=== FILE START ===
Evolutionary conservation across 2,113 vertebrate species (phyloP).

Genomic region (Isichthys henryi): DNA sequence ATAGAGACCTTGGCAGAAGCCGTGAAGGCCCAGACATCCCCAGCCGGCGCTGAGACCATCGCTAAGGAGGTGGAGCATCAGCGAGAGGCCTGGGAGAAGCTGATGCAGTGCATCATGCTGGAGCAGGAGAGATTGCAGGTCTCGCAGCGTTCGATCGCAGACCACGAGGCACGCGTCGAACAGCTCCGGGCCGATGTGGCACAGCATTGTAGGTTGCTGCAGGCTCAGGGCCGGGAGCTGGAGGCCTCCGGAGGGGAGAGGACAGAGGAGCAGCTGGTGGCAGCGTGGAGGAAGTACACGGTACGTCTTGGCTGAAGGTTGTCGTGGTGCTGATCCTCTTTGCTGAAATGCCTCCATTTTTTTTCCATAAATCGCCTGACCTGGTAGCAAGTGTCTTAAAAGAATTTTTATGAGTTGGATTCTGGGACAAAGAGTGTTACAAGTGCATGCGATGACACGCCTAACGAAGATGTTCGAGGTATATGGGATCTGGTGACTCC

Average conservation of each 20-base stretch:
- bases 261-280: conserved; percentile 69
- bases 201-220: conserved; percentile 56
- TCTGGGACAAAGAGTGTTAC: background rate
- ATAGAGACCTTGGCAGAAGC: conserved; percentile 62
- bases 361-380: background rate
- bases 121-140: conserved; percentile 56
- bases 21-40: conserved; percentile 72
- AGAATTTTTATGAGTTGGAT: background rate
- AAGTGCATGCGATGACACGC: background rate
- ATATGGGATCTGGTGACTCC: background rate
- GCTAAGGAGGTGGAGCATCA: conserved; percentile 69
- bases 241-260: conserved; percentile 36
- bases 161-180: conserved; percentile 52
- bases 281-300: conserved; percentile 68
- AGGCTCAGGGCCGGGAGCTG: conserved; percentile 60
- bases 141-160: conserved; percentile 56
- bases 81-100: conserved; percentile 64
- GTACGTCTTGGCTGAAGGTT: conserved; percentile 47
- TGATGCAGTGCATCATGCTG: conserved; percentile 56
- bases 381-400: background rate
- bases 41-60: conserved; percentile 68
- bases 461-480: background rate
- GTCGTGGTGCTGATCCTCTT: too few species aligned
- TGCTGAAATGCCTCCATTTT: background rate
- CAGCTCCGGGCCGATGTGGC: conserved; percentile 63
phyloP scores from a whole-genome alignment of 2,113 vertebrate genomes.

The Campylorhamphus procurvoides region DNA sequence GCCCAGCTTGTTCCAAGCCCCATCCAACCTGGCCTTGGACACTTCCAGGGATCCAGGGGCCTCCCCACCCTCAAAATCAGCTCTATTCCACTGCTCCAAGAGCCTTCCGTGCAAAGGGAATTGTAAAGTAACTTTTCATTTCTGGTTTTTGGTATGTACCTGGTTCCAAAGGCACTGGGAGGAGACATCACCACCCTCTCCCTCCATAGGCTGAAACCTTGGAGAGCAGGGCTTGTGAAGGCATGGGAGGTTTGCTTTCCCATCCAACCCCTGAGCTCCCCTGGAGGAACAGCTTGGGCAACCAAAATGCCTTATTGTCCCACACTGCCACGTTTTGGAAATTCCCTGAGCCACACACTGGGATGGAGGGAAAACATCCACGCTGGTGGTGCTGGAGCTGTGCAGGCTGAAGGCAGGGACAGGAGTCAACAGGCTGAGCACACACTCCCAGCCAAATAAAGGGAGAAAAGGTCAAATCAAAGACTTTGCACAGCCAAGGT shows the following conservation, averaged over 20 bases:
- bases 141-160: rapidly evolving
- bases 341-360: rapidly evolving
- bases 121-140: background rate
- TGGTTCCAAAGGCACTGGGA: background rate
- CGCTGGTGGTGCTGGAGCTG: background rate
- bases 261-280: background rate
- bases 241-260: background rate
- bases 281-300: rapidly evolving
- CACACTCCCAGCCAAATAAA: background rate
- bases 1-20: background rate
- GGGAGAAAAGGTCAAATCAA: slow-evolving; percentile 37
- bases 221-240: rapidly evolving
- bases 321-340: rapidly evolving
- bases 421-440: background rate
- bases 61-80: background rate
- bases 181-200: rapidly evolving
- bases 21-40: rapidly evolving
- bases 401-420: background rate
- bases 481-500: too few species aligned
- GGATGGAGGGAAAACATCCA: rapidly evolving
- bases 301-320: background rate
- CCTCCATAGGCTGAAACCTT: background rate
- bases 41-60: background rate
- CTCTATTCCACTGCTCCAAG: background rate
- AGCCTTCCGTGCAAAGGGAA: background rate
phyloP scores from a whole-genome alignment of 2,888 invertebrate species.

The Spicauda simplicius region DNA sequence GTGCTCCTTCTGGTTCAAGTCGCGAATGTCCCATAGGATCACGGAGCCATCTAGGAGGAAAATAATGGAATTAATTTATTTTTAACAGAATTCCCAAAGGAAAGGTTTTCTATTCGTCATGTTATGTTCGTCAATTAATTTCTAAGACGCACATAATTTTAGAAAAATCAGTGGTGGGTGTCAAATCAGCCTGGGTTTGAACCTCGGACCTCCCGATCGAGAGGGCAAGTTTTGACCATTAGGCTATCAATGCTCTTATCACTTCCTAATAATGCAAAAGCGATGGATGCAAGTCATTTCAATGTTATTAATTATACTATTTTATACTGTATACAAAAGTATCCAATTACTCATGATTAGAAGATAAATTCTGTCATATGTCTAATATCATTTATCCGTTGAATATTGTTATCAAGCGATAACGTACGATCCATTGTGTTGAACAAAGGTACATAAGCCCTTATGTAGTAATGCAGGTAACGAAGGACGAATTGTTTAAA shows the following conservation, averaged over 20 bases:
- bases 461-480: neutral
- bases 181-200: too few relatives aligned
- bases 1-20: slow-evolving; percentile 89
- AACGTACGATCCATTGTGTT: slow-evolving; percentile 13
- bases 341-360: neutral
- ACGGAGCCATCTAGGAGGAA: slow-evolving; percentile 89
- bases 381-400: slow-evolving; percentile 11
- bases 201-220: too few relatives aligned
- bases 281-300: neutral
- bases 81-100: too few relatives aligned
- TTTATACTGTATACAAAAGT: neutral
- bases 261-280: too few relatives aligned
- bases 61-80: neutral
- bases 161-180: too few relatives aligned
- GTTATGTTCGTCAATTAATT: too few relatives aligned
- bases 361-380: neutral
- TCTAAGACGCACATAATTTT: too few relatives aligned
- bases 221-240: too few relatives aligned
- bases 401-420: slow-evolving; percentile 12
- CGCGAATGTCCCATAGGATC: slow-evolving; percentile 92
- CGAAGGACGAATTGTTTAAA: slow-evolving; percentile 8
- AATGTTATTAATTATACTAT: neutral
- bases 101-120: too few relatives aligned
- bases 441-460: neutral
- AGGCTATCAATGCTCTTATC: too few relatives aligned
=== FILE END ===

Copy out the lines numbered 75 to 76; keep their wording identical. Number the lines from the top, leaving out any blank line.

- bases 221-240: too few relatives aligned
- bases 401-420: slow-evolving; percentile 12